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I feel a bit stupid

  1. Aug 25, 2009 #1
    So my mother mentioned to a co-worker, who is a "math guy," that I was interested in math. The co-worker subsequently gave her a piece of paper with the following written on it to give me to to "solve" or "prove" in my mother's words, yet I am unsure what to do. Here is what was on the paper:

    [tex]3^{2010}+15^{2010} \div 13[/tex]

    I figured the person wanted me to reduce this in some way as it is not an equation. The only thing I think I could prove is the reduction if I could figure out how to do it.

    My first thought was to try and reduce [tex]15^{2010}/13[/tex] in some way be solving the equation [tex]15^{2010/ x}/13=y[/tex]but I could not find a whole number that worked for x that gave a whole number for y so I am a bit stuck...

    Any help? I feel a bit stupid because it seems to be simple, yet I am having trouble figuring it out. Also, I don't really know if reducing this is what the person wanted me to do.

  2. jcsd
  3. Aug 25, 2009 #2
    Wait, do you need to prove if
    [/tex] is divisible by 13 i.e


    Or you need to reduce


  4. Aug 25, 2009 #3
    I believe your mother's friend wants you to "explore" math. The exponents lead me to believe he wants to introduce you to the properties of logarithms.

    Edit: Eh, its not as simple as I was thinking. Forgive me.
    Last edited by a moderator: Aug 25, 2009
  5. Aug 25, 2009 #4


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    If this is meant to be an integers problem, then possibly you are being asked if 13 divides the sum. It does. Can you prove it? In other words, consider
    [tex]\frac{3^{2010} + 15^{2010}}{13}[/tex]​

    Can you prove that this is an integer?

    Here is a hint. Consider successive powers of 5, modulo 13.

    5^0 & \equiv 1 (\mod 13) \\
    5^1 & \equiv 5 (\mod 13) \\
    5^2 & \equiv 12 (\mod 13) \\
    5^3 & \equiv 8 (\mod 13) \\
    5^4 & \equiv 1 (\mod 13) \\
    5^5 & \equiv 5 (\mod 13) \\
    5^6 & \equiv 12 (\mod 13) \\
    5^7 & \equiv 8 (\mod 13)

    And so on. (You can prove this if you need to).

    Cheers -- sylas
  6. Aug 25, 2009 #5
    But we don't know if that is the task.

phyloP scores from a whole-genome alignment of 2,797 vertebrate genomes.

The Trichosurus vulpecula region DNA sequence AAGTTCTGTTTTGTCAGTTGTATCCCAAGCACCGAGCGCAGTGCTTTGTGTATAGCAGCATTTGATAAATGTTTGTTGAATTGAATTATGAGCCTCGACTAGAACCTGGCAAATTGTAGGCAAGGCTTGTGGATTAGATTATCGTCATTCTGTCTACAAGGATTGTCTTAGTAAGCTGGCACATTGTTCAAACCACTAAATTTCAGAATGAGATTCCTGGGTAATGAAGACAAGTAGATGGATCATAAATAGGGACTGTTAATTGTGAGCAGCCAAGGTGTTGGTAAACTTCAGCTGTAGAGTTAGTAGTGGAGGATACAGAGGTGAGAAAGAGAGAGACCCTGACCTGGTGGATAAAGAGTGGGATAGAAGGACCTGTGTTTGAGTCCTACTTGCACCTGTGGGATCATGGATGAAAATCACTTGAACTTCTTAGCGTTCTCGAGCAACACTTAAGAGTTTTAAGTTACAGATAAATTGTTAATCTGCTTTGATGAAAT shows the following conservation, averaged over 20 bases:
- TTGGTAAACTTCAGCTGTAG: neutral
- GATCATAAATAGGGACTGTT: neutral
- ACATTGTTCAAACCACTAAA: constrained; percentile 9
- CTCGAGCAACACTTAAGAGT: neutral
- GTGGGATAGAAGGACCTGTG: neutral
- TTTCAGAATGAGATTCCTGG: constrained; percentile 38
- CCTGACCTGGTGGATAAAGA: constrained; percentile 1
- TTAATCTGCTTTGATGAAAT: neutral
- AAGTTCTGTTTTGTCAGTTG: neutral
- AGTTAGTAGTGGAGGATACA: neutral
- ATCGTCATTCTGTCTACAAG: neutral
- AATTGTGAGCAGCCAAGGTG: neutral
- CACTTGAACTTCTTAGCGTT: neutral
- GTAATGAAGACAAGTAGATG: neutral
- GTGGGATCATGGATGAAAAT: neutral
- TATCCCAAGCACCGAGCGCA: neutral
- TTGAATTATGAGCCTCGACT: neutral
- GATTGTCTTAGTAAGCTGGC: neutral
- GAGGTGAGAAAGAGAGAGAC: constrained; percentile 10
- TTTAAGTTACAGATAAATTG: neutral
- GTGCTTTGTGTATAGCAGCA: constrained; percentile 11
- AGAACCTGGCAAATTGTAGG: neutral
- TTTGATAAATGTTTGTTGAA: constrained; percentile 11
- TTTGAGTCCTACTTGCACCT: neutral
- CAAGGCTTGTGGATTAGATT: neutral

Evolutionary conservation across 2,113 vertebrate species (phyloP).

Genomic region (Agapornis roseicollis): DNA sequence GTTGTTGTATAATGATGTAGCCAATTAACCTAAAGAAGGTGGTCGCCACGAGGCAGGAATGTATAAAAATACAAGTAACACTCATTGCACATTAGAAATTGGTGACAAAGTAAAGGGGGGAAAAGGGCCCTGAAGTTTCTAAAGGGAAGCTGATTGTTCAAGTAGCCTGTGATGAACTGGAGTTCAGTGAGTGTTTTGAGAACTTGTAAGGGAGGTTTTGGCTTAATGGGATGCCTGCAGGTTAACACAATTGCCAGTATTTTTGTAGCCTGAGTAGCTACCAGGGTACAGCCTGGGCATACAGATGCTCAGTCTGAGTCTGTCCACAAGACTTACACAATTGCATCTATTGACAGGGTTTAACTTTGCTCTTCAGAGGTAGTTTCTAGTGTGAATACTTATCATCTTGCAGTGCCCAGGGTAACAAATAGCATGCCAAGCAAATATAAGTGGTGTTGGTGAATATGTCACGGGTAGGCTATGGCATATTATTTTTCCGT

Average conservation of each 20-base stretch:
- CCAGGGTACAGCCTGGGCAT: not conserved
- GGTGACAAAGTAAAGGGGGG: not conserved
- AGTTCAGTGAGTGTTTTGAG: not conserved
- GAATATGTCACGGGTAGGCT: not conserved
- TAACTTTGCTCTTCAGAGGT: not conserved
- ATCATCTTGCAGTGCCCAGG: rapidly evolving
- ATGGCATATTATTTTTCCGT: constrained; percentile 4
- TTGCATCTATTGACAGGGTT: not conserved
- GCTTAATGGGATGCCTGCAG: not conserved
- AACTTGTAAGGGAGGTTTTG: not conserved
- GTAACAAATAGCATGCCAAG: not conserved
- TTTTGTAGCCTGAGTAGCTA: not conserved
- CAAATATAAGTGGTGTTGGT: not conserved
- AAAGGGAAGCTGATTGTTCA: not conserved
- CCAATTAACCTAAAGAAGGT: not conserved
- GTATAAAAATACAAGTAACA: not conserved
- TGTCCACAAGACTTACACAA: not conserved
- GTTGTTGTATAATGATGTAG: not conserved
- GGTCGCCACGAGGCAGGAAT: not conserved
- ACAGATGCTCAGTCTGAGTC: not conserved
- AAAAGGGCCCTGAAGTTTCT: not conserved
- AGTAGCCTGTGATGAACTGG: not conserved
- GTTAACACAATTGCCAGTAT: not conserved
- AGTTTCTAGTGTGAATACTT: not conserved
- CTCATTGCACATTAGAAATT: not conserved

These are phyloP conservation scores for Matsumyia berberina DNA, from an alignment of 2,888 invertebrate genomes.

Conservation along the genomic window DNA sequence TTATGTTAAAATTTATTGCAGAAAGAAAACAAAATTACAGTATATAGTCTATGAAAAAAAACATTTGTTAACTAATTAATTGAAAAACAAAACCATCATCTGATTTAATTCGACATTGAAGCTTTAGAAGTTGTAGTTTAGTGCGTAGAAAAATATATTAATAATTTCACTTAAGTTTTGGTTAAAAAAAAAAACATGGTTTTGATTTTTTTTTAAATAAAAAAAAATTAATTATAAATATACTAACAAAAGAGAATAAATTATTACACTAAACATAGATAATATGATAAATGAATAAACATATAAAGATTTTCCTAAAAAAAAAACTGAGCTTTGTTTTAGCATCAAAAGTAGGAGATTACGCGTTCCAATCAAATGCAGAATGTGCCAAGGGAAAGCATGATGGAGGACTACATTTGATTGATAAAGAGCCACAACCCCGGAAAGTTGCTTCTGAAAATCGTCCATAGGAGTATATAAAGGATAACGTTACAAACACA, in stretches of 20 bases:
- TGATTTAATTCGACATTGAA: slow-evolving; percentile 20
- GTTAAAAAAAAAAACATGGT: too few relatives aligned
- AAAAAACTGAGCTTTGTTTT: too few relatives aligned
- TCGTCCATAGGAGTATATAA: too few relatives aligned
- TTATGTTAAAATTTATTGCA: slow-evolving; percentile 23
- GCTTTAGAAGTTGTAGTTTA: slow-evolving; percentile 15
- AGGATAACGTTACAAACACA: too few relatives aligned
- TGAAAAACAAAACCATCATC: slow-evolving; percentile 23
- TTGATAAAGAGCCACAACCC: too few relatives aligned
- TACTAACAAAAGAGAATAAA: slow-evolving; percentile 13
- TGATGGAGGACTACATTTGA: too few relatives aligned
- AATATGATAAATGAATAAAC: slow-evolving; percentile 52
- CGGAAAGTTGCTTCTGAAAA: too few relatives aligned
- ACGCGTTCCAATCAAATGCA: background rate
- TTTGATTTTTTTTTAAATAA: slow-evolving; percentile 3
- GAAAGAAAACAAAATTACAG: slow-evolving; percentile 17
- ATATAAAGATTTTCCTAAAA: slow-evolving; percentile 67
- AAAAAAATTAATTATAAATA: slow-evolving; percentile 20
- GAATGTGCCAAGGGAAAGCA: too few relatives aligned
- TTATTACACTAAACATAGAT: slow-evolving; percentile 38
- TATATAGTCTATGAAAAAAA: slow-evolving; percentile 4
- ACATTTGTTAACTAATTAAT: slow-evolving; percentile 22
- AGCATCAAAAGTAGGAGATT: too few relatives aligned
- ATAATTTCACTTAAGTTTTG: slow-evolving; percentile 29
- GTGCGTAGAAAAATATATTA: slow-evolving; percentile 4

13|3^{2010}+15^{2010}=3^{2010}+5^{2010}\cdot 3^{2010}=3^{2010}(1+5^{2010})
    3^3 & \equiv 1 (\mod 13) \\
    [tex]3^{2010} \equiv 1^{670} (\mod 13)[/tex]

    [tex]5^{2} \equiv -1 (\mod 13)[/tex]

    [tex]5^{2010} & \equiv (-1)^{1005} (\mod 13) \\[/tex]

    [tex]5^{2010} + 1 & \equiv (-1)+1 (\mod 13) \[/tex]


    [tex]3^{2010}(5^{2010} + 1) & \equiv 0 (\mod 13) \[/tex]

    Hence we proved it is divisible by 13.

  7. Aug 25, 2009 #6
    So here is exactly what was written:

    [tex]3^{2010} + 15^{2010} \vdots 13[/tex]

    The three dots looked like a division symbol on the paper

    Also, maybe I should learn what mod means?

    Any suggestions on texts that could help me with that?
  8. Aug 25, 2009 #7
    Mod just mean's Modulo. Basically when you say x mod y it means that as you increase x, once it gets to y it reverts to zero. Think of a clock, which is expressed in mod 12. The only thing of note is that a clock has no zero but starts at one so let's just subtract 1 from everything and pretend time goes 0 o' clock, 1 o'clock (which is actually 2 o'clock) and so on until 11 o' clock (which is actually 12 o' clock). What is one hour after 11 o' clock in our scheme? Well we're back to 0 o' clock. Mathematically we say 11 mod 12 + 1 = 0 mod 12. So what's 7 mod 12 + 10? (10 hours after 7 o'clock)? It's 5 o' clock. You can think of mod as "clock arithmetic"
  9. Aug 25, 2009 #8


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    Never thought of it that way. I like that.
  10. Aug 26, 2009 #9


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    I've never seen that notation. A standard notation is
    [tex]a \;\; | \;\; b[/tex]​
    which means "a divides b", or alternatively, a is a factor of b. So my guess at what your problem means could have been written
    [tex]13 \;\; | \;\; 3^{2010} + 15^{2010}[/tex]​
    The order is important, and your notation is in the reverse order to this.

    The other common notation that I used in my first reply is
    [tex]a \equiv b (\mod c)[/tex]​
    which has the same meaning as
    [tex]c \;\; | \;\; a-b[/tex]​
    or, a and b have the same remainder when divided by c.

    My reading of your problem could be written in this notation as
    [tex]3^{2010} + 15^{2010} \equiv 0 ( \mod 13)[/tex]​

    Sometimes the brackets are omitted. This uses three dashes, but requires the additional 0 in there.

    A page introducing modular arithmetic is here: Modular Arithmetic, or see the wikipedia article.

    But I'm still only guessing that this was the intent of the original question.

    Cheers -- sylas
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